Once upon a time, I was enticed to make a pilgrimage to Atlanta. I had not been to any large city since I was a child and here I was, a good old boy, 28 years old, innocent and dumb as a post and in the company of two worldly scoundrels.
I will never forget how I felt as we came into view of that city with its towering buildings that could be seen from miles away. It seems silly, but when you come from the woods and can rarely see any farther that the end of the row in a twenty acre field and nothing taller than a mature pine tree, to see these looming structures was quite a sight.
It was 1977 and I was feeling no pain as I held my head out the window and yelled “Yahoooo!!!” at the top of my lungs just to let those city slickers know a country boy was in town. I was high on excitement for I had not seen such a sight in a long time. I was feeling fine, indeed!
Everything was going great and one of my companions suggested we pull off and stop at some kind of establishment with a funny name in large letters, Cheetah III. I asked what this was and one of them, knowing of my innocence and inexperience with worldly affairs, said, “It’s like a way station in the old days where you just relax a little.” It sounded fine to me and we parked and went in. Little did I know!
It was dark inside Cheetah III and took a while for my eyes to focus as I sat quietly and tried to adjust. There were a few other men sitting at tables but there were no ladies with them. Suddenly, at the far side of this joint, I saw a lady and I did a double take. She was nekkid from the waist up and I do not mean naked, I mean nekkid! I grabbed Mug and said, “Mug, look! There’s a nekkid woman yonder. What in the world is she doing like that? Has she been robbed? You reckon she needs help? Theodore, the chief scoundrel amongst my companions, said’ “Stay here while I go see if she needs us. If I holler, ya’ll come running.”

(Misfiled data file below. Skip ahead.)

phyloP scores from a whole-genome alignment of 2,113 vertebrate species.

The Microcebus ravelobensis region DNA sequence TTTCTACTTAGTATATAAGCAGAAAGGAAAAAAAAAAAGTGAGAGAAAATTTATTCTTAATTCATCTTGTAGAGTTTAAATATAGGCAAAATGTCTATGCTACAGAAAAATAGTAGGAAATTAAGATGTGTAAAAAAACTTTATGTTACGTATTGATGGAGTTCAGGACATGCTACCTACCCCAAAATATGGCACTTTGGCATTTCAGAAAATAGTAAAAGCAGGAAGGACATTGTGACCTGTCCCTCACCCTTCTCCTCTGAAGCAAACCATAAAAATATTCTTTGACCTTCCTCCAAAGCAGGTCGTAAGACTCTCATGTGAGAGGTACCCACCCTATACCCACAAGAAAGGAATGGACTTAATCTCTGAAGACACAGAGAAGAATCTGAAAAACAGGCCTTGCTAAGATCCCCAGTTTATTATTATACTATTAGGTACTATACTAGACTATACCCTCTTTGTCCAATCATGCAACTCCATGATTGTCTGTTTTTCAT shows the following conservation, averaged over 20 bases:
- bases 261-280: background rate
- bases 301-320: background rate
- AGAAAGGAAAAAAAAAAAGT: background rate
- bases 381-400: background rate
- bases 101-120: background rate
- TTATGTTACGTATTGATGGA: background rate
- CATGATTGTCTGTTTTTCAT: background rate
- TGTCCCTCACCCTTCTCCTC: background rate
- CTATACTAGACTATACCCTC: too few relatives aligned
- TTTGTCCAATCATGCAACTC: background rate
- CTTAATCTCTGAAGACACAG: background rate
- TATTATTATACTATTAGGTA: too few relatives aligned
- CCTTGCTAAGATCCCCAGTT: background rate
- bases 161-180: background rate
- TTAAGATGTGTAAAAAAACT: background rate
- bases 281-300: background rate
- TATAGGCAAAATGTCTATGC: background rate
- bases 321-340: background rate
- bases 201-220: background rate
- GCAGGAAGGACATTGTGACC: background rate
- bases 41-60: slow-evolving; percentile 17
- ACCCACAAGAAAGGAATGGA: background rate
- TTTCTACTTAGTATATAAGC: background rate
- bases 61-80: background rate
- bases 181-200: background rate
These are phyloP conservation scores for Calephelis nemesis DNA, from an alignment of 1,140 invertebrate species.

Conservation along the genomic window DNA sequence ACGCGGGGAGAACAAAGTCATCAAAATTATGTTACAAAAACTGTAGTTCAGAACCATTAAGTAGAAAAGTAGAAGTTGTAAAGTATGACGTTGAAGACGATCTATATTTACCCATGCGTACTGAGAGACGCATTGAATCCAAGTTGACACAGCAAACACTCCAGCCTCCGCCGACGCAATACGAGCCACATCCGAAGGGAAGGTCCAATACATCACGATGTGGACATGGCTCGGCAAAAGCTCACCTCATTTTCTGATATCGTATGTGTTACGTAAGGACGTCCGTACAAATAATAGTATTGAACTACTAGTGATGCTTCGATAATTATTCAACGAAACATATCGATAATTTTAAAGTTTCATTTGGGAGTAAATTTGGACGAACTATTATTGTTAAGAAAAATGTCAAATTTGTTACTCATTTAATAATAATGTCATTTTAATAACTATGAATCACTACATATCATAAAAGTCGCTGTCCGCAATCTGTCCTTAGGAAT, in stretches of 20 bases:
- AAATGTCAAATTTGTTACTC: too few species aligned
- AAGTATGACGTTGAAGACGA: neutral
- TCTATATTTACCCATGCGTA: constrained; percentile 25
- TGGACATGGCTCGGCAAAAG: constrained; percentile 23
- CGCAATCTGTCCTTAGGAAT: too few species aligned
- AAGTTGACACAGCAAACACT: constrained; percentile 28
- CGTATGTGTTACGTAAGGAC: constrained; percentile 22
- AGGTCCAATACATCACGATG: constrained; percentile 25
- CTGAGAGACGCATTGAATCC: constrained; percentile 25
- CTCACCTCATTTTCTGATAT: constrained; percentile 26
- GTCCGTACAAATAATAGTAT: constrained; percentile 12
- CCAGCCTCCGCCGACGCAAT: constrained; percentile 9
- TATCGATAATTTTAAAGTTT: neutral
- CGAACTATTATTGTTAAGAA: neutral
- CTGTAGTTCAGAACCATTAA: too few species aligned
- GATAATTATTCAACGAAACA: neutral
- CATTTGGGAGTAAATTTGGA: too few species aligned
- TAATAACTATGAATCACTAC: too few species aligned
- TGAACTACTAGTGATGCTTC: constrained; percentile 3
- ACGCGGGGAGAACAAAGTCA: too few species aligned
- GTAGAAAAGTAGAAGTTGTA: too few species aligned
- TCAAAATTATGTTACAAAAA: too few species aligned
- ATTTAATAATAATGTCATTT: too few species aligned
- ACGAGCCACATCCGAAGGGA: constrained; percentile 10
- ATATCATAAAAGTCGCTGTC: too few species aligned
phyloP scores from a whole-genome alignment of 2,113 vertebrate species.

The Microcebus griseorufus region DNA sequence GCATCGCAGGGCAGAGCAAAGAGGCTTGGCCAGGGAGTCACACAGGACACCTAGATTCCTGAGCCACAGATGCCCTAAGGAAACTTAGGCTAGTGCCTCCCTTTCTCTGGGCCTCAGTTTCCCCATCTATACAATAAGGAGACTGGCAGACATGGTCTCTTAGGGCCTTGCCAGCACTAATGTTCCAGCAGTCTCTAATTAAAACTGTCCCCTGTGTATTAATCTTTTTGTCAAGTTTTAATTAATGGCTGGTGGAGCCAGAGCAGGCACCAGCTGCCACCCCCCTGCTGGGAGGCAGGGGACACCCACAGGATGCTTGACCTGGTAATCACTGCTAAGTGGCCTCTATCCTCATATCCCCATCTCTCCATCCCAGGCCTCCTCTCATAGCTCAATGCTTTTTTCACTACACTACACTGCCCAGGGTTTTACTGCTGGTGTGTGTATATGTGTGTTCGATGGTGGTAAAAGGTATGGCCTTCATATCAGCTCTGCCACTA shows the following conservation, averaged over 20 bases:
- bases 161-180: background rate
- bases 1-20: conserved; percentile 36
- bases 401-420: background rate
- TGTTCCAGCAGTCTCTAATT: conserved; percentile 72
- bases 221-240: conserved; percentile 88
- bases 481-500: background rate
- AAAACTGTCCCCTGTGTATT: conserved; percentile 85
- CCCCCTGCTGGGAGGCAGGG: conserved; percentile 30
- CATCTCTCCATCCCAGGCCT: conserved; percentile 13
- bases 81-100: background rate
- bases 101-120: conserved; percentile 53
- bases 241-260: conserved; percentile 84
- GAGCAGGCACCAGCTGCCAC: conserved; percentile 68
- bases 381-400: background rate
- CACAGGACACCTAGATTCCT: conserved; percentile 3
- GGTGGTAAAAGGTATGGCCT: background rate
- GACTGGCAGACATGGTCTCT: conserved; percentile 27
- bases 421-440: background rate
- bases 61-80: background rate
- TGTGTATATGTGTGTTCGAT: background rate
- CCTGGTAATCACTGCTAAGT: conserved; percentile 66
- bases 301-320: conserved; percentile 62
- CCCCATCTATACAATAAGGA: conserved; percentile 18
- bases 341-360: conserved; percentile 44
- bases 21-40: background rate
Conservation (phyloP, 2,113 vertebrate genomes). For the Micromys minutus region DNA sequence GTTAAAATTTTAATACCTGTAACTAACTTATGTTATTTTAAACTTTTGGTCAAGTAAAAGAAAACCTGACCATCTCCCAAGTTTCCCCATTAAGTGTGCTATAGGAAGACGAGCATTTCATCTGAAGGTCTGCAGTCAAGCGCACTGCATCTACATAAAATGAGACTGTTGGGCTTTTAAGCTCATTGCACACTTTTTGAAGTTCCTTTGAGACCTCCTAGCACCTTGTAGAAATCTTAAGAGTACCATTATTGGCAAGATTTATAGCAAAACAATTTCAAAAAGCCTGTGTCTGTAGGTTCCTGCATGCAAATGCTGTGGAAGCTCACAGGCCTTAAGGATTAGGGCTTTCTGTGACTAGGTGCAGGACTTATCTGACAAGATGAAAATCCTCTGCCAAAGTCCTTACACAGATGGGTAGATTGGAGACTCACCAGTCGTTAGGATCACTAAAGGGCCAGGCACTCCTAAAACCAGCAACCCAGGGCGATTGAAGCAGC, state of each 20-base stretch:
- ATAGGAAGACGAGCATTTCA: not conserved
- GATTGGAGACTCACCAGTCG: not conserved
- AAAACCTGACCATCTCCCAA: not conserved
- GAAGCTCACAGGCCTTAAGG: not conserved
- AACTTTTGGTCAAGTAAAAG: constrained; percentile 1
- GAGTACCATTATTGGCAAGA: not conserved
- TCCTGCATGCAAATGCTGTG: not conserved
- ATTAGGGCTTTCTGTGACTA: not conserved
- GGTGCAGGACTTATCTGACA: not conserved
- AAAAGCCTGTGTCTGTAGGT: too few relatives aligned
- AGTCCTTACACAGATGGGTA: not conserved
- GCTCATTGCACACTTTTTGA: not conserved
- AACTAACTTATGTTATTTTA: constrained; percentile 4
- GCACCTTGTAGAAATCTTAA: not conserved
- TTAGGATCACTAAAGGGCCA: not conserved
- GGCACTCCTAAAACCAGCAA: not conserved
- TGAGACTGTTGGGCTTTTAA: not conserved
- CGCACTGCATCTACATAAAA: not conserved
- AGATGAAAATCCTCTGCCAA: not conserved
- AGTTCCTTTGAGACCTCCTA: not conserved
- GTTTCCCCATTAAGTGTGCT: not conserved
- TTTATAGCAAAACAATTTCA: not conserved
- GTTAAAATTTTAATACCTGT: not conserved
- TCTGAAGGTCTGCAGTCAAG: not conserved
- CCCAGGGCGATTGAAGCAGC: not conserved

I watched as Theodore fearlessly sauntered over and struck up a conversation with the young lady. Then they both came back to our table, her still nekkid. I stood, as a gentleman is supposed to do when a lady enters your presence, and tried to look her in the eye and be a gentleman but I must admit it took all the moral fortitude I could muster. She jumped up on our table and started twirling around, always looking at me and smiling. Mug and Theodore watched her but I looked away, embarrassed, and just stared at the wall. Try as she might she could not make me look and finally, she got down, put on a shirt and sat right next to me.
Now I could look at her as she asked, “What’s wrong, Big Boy? Aren’t I pretty enough for you?”
I may have been country dumb but I had figured out what was going on and I said, “Yes Ma’am, you sure enough a pretty lady.” I leaned close to her and asked sincerely and in a hushed voice, “Does your Momma know what you doing?”
The lady informed me her name was Janet and she was a student at Georgia Tech and she paid for her education doing “table dances.”
A world I had never even heard of was opened up to me on that trip. I vowed if I ever went back to Atlanta, I was going to stop in at Cheetah III again and see if any thing had changed; see if Janet was still there.